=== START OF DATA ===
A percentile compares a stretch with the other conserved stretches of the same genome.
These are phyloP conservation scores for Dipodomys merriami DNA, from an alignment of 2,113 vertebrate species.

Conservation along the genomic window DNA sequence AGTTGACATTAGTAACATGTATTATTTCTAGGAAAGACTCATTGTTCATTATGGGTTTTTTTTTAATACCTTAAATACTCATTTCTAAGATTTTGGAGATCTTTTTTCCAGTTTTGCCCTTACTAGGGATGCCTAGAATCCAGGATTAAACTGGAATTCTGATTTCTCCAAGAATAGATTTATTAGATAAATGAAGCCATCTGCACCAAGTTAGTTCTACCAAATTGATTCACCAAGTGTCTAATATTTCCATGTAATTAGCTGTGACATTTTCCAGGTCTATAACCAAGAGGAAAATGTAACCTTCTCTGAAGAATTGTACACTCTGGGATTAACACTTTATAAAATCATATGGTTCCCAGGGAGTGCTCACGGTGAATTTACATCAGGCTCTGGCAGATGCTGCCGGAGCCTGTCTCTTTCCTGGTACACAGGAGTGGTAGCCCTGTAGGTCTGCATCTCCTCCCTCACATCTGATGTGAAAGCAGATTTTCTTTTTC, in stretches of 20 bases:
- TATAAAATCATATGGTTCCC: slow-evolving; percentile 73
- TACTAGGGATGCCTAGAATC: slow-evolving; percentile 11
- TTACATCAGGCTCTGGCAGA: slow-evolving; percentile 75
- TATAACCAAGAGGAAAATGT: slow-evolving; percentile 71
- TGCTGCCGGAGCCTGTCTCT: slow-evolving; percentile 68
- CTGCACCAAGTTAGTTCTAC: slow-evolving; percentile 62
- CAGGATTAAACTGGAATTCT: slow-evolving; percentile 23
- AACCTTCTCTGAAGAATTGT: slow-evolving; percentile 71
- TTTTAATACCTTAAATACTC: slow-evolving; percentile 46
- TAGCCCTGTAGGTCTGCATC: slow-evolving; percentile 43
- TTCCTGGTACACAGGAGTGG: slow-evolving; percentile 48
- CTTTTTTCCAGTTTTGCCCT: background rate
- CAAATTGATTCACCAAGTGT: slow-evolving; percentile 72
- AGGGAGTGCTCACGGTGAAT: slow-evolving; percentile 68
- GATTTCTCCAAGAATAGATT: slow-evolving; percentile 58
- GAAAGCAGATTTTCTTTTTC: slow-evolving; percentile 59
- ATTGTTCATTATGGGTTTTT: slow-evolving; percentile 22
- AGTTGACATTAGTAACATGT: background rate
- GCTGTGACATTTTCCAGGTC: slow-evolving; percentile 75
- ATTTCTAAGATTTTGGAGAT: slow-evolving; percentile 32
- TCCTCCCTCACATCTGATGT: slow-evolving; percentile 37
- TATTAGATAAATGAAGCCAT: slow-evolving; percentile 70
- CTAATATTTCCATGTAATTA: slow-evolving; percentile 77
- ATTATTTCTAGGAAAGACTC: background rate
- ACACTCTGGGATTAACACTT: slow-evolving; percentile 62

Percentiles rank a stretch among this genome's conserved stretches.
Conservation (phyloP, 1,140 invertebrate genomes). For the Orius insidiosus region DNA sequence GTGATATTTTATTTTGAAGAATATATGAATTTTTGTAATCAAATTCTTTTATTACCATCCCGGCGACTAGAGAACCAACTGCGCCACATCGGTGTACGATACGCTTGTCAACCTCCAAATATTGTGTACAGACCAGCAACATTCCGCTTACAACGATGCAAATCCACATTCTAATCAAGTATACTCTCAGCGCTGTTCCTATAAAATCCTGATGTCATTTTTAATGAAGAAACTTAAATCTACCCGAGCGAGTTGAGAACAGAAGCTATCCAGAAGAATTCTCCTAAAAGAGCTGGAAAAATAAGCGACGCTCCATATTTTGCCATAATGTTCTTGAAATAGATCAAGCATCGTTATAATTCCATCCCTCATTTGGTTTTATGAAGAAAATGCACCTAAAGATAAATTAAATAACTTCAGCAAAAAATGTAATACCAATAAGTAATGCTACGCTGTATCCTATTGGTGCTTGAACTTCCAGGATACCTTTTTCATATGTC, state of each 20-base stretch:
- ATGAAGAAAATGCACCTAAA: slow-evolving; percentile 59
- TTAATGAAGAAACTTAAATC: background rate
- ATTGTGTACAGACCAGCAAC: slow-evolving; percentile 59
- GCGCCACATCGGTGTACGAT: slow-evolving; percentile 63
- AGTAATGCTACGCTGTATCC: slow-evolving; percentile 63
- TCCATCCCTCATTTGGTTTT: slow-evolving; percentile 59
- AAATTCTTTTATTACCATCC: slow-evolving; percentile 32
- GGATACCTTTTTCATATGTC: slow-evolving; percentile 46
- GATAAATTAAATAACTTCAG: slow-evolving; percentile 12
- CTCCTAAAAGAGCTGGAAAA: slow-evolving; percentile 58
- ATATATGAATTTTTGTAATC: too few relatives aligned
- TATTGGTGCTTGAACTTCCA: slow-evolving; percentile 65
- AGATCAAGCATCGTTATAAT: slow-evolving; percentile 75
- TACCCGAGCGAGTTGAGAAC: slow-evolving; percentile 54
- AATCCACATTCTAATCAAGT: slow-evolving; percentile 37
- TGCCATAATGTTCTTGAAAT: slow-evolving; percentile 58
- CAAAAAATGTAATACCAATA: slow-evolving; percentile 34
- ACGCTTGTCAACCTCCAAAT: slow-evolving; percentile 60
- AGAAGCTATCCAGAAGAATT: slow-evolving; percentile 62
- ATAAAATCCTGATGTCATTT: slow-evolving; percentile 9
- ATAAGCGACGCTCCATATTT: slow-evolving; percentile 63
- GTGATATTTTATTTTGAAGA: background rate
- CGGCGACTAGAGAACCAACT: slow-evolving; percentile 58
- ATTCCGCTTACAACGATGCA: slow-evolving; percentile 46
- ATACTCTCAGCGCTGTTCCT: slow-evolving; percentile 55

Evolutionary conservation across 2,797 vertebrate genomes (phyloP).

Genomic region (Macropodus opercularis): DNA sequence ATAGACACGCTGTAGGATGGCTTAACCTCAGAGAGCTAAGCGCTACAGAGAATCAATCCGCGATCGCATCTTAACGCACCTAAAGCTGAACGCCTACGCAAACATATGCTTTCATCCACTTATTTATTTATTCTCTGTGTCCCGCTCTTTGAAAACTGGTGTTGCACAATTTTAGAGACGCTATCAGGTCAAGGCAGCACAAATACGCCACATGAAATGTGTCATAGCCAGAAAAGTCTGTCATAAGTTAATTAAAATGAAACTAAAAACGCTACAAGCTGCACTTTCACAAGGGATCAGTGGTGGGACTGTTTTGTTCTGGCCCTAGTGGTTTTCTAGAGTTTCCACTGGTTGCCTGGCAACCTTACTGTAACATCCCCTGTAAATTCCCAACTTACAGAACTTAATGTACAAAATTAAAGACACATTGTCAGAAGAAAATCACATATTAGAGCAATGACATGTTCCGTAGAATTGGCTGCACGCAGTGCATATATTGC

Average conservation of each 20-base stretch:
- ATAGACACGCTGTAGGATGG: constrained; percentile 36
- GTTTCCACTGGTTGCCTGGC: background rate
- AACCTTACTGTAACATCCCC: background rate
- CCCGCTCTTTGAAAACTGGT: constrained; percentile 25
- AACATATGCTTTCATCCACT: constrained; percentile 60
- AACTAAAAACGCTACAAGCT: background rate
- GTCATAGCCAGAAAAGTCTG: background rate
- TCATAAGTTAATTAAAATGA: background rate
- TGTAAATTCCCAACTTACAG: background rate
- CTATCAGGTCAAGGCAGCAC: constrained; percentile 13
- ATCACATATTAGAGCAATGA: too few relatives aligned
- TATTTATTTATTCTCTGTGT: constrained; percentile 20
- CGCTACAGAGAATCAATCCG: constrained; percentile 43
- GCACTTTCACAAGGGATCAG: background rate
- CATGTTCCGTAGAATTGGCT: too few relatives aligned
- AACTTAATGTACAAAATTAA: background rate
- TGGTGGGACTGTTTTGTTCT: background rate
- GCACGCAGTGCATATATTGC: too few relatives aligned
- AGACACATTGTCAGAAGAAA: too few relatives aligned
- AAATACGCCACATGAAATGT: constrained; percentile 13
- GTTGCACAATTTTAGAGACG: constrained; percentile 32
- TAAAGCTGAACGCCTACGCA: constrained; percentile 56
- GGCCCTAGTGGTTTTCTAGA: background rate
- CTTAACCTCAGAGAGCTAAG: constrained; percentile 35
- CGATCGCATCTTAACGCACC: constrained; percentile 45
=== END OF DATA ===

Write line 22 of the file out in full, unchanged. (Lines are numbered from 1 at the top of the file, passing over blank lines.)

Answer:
- GCTGTGACATTTTCCAGGTC: slow-evolving; percentile 75